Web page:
‘If we want electricity in our house, we have first to get it wired. The Technique corresponds in the body to the wiring process in the house and enables the body to receive in a flash the Divine spark of eternal life energy.’
The Armour of Light: A Technique of Healing the Self and Others (1957)
Olive Pixley
In Summary

Through channelling the electromagnetic pulse of light, we can incarnate divine healing and strength in ourselves and our world. Olive Pixley offers practical exercises to accomplish this, as well as the theory behind why it works.

Despite the very religious Christian nature of this work, it has been included in the Library due to its valuable exercises in energy (Light) techniques, which go beyond religious affiliation.


Light is the oddest thing. It transports us through time, revealing the former dwelling place of the stars before their rays began the long descent to Earth. Light is our source of energy and life, yet it can also shower and radiate death, becoming the destroyer of worlds. When Newton tried to dissect light, it bled into the colours of the rainbow, revealing the hidden unity behind the diverse hues of our blurring world. Even Einstein bowed before the speed of light, subjugating all of space and time to its rule. Yet nature was preaching the gospel of light long before scientists unveiled the photon. The great lights divided day from night, winter from harvest and sowing from reaping. Warmed by a brilliant fire, cooking a meal captured in daylight, watching the shadows shimmer beneath a twinkling sky – perhaps it was inevitable that humans might seek their maker in light and its source.

Olive Pixley shared this intuition about light. Born in London in 1885, she lived through the Ripper, the 1918 influenza epidemic, the Great Depression and two world wars, learning the immense power of light – and conversely, the power of its absence. Claiming she had experienced a revelation, Pixley began proclaiming the glories of divine light, urging us to become conduits for the electromagnetism of eternity. Publishing a handful of books in the mid-20th century – including The Armour of Light in 1957 – she spread the knowledge of her meditative practices and insights, becoming an early advocate for the growing consciousness of light in the West.


According to Pixley, light is ‘the substance of God’. Humans were once connected to this light but became separated from it by their sin: ‘At the Fall man chose to cut his direct link with divine energy, and so to corrupt his own substance and upset the entire equilibrium of the Earth planet.’ The divine phosphorescence continues to radiate outwards, yet – due to our fall – is too overwhelming for us to look at directly. Even the ‘impact of gamma rays is fatal to the human organism; how then could it endure the far more powerful radiations of pure divine force?’ A mediator between us and God was necessary, which is why Jesus – the ‘light of the world’ – incarnated on Earth. Since he is fully God and fully man, he acts as an intercessor between us and God: ‘The essence of the redemption which Jesus Christ accomplished for us was the restoration of this link.’ Pixley claims that Jesus ‘stepped down the divine radiations… literally to Earth level,’ making a ‘safe human-divine radiation always available to us…’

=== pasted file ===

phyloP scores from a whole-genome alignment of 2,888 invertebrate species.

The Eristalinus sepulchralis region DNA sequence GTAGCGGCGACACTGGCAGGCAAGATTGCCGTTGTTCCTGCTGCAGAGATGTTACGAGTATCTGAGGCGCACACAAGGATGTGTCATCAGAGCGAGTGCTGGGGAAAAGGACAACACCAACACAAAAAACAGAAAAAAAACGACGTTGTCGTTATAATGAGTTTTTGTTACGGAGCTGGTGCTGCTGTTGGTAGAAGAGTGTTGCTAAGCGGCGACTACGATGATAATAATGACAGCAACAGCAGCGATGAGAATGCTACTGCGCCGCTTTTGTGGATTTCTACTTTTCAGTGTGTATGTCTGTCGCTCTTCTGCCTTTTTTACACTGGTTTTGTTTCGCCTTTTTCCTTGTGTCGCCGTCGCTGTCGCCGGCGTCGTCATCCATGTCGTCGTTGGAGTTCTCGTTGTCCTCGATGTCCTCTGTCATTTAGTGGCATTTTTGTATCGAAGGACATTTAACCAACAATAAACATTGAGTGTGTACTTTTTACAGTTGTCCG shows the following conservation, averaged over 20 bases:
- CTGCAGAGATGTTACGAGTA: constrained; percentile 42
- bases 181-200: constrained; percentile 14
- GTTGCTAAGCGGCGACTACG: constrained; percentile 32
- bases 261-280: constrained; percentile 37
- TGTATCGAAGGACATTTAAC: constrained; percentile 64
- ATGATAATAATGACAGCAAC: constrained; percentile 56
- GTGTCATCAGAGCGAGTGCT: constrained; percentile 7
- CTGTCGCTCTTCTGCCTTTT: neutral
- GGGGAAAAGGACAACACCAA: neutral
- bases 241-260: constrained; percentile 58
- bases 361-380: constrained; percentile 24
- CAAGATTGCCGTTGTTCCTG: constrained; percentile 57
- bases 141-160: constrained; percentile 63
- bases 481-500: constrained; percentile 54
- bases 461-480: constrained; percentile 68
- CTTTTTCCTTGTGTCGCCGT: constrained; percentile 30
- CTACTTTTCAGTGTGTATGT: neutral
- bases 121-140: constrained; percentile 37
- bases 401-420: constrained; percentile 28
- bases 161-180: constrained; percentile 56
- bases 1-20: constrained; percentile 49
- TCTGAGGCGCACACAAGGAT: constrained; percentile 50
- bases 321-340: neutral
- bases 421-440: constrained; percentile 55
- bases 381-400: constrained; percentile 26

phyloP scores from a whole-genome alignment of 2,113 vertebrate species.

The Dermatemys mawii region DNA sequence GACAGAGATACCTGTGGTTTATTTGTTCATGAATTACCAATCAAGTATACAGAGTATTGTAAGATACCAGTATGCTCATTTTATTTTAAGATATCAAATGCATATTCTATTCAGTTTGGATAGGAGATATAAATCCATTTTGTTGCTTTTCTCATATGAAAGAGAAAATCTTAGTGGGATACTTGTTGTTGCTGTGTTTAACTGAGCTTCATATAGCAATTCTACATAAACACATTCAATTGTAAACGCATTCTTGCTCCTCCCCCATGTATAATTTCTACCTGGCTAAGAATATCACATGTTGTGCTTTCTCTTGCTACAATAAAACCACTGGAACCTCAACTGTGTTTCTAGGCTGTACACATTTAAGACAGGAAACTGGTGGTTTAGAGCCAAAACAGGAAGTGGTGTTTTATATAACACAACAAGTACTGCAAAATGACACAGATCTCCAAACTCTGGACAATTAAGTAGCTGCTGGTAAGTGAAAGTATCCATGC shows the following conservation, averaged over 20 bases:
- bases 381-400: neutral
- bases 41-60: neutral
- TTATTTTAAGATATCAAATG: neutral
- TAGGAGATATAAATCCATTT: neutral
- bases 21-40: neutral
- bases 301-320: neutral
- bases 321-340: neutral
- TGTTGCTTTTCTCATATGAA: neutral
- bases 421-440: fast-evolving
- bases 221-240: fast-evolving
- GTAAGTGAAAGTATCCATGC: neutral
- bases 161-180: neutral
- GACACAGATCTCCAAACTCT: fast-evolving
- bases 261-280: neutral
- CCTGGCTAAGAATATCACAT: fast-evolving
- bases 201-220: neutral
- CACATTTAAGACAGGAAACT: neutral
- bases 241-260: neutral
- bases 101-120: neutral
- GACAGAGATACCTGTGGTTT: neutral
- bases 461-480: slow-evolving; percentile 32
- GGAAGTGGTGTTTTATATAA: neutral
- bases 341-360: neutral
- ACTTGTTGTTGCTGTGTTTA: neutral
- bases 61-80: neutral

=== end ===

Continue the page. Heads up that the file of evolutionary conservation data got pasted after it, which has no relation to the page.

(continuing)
We can access light through Christ through visualisation, breathing and chanting exercises. These exercises usually involve picturing a ‘radiant Figure of Light at your feet’, grounding your body in the Earth beneath you (‘earthing’). This is subsequently balanced by visualising above you an ‘infinite Point of Light, which is God.’ You then visualise various sequences of the light rotating through your body and the two points, timing each movement with a breath or the syllables of a chant. When practised daily (as ‘our daily Bread’), these exercises bring divine light, healing, strength, wisdom, love and generosity into our bodies and our world. This light is not merely a symbol for spirituality but a literal, physical, electromagnetic force, dwelling in our blood. As such, Pixley seeks the ‘integration of soul and body into a unit.’ You are ‘drawing the Light into your hands, not mystically, but physically.’


While Pixley is not widely remembered, she nonetheless helped foster the rising spiritual emphasis on ‘Light’. Many authors writing within the same genre cast off the shackles of traditional Western religion, but Pixley attempts to merge her views of light with Christian orthodoxy, embracing the fall of humanity, the (non-illusory) existence of sin, and the unique centrality of Jesus to our redemption. Ultimately, however, the true and enduring bulk of Pixley’s work consists of the practical exercises she offers, which stand alone in their power to help humanity.

Further Reading By This Author

Pixley also penned The Armour of Light Part II, The Magnet: Advanced Technique,The Trail: Lectures on the Technique of Revelation, and Human Document: The Reconstruction of an Individual.

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